Sex ratio is the ratio of men to women. The average sex ratio worldwide is 105 (105 men for every 100 women). China and India have higher than average sex ratios that have lead to a large surplus of males on the order of millions in both societies.

The high sex ratio in China is driven by a long history of preference for sons over daughters to preserve the family name, provide agricultural labor and care for parents in their old age. The preference for sons is intensified by the one child policy that limits the number of children to one per family.

These cultural forces have resulted to sex selective abortions, infanticide and infant abandonment. Further they have resulted in bare branches - unmarried males with a propensity for substance abuse, gambling and violent crime. Typically these males are unemployed or underemployed, did not graduate from high school and lack a permanent residence. They tend to congregate in migrant bachelor subcultures.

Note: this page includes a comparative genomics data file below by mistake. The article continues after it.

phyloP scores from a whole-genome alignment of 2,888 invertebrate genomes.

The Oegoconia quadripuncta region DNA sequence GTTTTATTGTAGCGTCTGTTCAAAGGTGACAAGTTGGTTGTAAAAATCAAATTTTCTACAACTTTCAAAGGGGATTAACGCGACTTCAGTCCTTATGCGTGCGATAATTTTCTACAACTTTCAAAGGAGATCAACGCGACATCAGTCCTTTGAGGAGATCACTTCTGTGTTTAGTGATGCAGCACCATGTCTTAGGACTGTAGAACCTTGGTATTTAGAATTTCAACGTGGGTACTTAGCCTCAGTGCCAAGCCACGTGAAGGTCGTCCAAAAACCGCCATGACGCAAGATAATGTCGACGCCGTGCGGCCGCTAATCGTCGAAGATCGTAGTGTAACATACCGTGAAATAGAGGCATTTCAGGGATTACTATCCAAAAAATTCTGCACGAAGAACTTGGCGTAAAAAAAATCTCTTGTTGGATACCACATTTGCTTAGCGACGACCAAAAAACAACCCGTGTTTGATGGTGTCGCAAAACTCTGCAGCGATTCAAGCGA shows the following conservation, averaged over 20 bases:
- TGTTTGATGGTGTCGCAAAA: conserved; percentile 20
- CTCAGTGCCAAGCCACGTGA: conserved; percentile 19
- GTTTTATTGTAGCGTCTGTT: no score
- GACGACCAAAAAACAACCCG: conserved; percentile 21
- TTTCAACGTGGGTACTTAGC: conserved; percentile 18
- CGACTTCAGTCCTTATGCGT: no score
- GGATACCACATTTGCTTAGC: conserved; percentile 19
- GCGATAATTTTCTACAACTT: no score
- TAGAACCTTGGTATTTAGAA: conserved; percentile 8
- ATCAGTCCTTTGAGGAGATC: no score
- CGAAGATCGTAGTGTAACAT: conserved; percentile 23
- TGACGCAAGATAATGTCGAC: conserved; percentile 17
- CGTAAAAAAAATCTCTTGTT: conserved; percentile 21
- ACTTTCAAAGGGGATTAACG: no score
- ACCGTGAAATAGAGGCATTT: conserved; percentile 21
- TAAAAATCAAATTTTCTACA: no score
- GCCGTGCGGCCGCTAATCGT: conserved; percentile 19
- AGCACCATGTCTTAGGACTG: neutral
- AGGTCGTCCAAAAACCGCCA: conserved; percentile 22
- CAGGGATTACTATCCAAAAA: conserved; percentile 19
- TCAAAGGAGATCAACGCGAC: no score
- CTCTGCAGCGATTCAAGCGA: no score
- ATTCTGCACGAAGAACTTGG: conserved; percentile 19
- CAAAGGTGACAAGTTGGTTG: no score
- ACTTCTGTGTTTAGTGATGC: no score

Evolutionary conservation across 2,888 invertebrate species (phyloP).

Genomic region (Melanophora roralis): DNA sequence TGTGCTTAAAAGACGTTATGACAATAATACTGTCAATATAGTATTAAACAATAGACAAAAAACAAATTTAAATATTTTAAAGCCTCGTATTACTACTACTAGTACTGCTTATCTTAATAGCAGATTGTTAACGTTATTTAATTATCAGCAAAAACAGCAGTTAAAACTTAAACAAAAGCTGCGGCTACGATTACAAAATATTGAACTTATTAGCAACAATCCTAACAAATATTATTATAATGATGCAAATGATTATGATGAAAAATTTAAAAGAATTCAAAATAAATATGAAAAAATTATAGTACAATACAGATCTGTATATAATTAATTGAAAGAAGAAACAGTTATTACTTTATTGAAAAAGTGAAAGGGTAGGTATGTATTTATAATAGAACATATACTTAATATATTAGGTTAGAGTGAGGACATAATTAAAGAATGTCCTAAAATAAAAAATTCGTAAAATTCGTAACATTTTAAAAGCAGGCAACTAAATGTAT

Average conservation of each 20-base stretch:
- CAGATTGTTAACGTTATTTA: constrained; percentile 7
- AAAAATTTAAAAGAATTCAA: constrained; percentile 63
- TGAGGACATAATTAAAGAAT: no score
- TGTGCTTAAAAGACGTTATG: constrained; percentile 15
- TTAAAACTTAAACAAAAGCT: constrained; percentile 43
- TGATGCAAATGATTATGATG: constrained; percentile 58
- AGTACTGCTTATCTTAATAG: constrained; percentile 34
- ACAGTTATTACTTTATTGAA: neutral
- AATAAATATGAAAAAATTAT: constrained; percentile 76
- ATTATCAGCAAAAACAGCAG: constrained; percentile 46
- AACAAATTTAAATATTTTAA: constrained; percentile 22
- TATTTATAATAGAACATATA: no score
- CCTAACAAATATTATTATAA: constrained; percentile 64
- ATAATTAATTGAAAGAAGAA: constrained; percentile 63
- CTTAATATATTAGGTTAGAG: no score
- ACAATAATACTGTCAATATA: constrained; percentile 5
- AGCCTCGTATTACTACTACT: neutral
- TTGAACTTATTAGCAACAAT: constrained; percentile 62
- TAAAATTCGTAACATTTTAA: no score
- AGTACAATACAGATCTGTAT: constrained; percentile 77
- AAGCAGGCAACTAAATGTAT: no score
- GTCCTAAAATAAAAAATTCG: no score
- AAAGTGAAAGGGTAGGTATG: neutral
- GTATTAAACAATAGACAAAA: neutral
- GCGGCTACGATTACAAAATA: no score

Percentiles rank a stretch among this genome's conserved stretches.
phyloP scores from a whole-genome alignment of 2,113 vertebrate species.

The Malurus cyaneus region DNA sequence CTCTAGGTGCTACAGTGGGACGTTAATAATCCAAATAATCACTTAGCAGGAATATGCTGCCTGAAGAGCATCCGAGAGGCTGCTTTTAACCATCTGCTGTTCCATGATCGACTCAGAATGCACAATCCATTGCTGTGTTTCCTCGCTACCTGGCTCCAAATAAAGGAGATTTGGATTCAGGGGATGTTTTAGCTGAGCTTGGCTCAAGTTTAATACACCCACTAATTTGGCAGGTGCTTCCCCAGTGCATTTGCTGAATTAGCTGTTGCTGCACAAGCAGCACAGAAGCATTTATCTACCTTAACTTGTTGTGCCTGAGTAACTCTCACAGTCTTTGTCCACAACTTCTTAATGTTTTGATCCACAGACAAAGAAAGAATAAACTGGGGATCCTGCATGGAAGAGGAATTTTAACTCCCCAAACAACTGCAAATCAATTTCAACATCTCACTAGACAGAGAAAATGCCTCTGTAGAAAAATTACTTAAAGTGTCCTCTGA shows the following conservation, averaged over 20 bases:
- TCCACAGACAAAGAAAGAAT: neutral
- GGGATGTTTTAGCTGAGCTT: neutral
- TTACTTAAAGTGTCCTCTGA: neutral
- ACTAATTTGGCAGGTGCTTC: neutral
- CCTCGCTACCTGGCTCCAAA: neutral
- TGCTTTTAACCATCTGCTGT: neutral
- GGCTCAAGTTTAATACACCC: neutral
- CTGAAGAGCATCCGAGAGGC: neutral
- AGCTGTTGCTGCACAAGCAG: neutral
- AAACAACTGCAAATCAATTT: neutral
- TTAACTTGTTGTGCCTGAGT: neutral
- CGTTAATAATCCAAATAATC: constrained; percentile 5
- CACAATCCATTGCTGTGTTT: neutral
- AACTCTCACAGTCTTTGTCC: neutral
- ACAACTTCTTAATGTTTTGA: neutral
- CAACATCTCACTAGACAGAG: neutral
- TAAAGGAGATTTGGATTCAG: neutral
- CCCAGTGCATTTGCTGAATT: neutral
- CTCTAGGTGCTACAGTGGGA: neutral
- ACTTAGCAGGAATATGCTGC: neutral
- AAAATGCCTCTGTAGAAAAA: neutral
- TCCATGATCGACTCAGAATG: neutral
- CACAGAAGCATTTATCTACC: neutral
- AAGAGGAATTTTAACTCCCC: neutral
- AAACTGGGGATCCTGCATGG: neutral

Future implications are frightening. One possibility is a government unable to control large and violent bachelor subcultures. Another possibility is an increased recruitment into the military or police force - with attendant propensities for violence that may be directed internally or towards neighboring countries.

In this reviewer's opinion, of the several policies that could help the gender imbalance, these seem to have the highest probability of success.

· the repeal of the one child policy

· government care of abandoned girls to adulthood

· government safety nets for the elderly to decrease financial reliance on sons

· policies that elevate the value of women